May 21, 2010
"Student's Privacy Rights Violated in Pa. 'Sexting' Case, ACLU Suit Says"The title of this post is the headline of this interesting piece by Shannon Duffy in the The Legal Intelligencer. Here is how it starts:
The hot-button issue of "sexting" is coming back to court and this time the ACLU is setting out to establish that high school students have a right to privacy that includes the contents of their cell phones.
A team of lawyers from Cozen O'Connor has partnered with the ACLU of Pennsylvania to sue on behalf of a student who claims her constitutional rights were violated when the principal confiscated her cell phone, found nude images she had taken of herself and turned it over to prosecutors.
ACLU legal director Witold Walczak said the issue is an important one because many school officials incorrectly believe they have the right to search through cell phones whenever a student is misusing one. "We try to explain to them that they have the right to confiscate it, but they don't have the right to look through it," Walczak said in an interview.
Once again, the case stems from the wave of sexting discovered among students at Tunkhannock junior and senior high schools in Wyoming County, Pa., and the reactions it sparked in school officials and prosecutors.
In a previous lawsuit that was aimed only at the Wyoming County prosecutors, three students won an injunction that barred any prosecutions of students on child pornography charges for the nude and semi-nude images found on their phones.
According to that suit, school officials turned over the students' phones to former Wyoming County District Attorney George Skumanick Jr., who responded by targeting 13 girls and three boys with threats of criminal charges if they did not agree to take a class he had designed on the dangers of sexting.
Most agreed to take the class to avoid prosecution, but three of the girls and their parents instead enlisted the help of the ACLU to challenge the threatened prosecutions. Lawyers from the American Civil Liberties Union of Pennsylvania won an injunction from U.S. District Judge James Munley that was later upheld by the 3rd U.S. Circuit Court of Appeals.
Some related "sexting" posts:
- Third Circuit upholds bar on sexting prosecution threatened by state DA
- The many fascinating legal and social issues swirling around "sexting"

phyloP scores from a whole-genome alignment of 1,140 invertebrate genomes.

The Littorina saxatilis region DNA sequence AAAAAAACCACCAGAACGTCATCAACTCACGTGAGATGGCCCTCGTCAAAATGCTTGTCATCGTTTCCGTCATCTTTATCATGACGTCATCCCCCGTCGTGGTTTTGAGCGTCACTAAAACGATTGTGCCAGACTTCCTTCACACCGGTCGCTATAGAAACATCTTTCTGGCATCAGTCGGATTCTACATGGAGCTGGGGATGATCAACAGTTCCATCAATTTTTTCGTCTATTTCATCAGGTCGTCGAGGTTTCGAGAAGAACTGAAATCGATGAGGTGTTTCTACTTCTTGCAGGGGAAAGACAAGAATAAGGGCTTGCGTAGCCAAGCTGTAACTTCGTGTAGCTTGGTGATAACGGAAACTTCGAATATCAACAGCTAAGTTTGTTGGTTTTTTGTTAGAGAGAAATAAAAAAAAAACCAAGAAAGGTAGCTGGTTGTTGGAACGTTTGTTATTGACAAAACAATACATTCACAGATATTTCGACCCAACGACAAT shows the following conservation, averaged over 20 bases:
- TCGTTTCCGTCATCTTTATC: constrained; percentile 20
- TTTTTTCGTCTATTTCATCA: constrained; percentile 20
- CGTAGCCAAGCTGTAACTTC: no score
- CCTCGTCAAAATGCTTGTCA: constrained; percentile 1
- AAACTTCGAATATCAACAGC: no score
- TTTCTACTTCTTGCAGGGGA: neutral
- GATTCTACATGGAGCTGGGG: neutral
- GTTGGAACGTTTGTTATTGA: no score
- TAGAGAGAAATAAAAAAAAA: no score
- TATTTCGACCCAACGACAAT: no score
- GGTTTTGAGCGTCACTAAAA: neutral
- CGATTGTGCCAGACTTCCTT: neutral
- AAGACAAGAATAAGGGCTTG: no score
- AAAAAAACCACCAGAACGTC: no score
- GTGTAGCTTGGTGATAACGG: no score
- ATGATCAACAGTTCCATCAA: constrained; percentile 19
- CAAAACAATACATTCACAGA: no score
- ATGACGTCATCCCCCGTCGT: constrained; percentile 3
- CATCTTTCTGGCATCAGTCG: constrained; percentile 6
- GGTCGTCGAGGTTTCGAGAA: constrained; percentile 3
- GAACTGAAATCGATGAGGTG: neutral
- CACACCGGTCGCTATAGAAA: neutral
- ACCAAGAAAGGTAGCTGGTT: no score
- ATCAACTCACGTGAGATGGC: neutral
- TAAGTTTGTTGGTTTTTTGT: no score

- Federal district judge enjoins controversial state sexting prosecution
- Ohio ACLU writes to local lawmakers and prosecutors about sexting
- "Ohio judge sentences 2 teens for sexting"
- Some of the latest "sexting" news and notes
- Vermont legislature considering "sexting exception" to child porn prohibitions
- Pennsylvania town struggling with a "rash of sexting incidents"
- Should sexting lead to sex offender registration?:
May 21, 2010 at 11:23 AM | Permalink
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Sad as it is, I think the precedents are on the side of the school administrators, at least when it comes to searching phones brought to the school.
Posted by: Soronel Haetir | May 21, 2010 12:43:26 PM
I don't know the legal term for this. However, if I burn down my house, and make no insurance claim, if I homicide myself, if I crash my car into a tree, intentionally, No one has a right to prosecute me.
Crime must involve the harming of another.
How is sexting different from all those self-inflicted acts? It can not be crime, by definition.
Posted by: Supremacy Claus | May 21, 2010 1:54:36 PM
One wonders why the ACLU dumbasses did not pick up on this simplest of issues. One wonders why they went for a complicated, difficult, Ninth Amendment beef against the school.
Posted by: Supremacy Claus | May 21, 2010 7:14:14 PM
article: "a student who claims her constitutional rights were violated when the principal confiscated her cell phone, found nude images she had taken of herself and turned it over to prosecutors."
me: i graduated from high school recently enough to remember that my school prohibited students from using cell phones during the day and i had to keep my cell phone in my locker during the day. i'd be very surprised if there wasn't a similar policy which could be sufficient to create reasonable suspicion of illegal activities, for example, sexting :P to justify a search to see if other rules were being violated.
Posted by: virginia | May 22, 2010 1:31:01 PM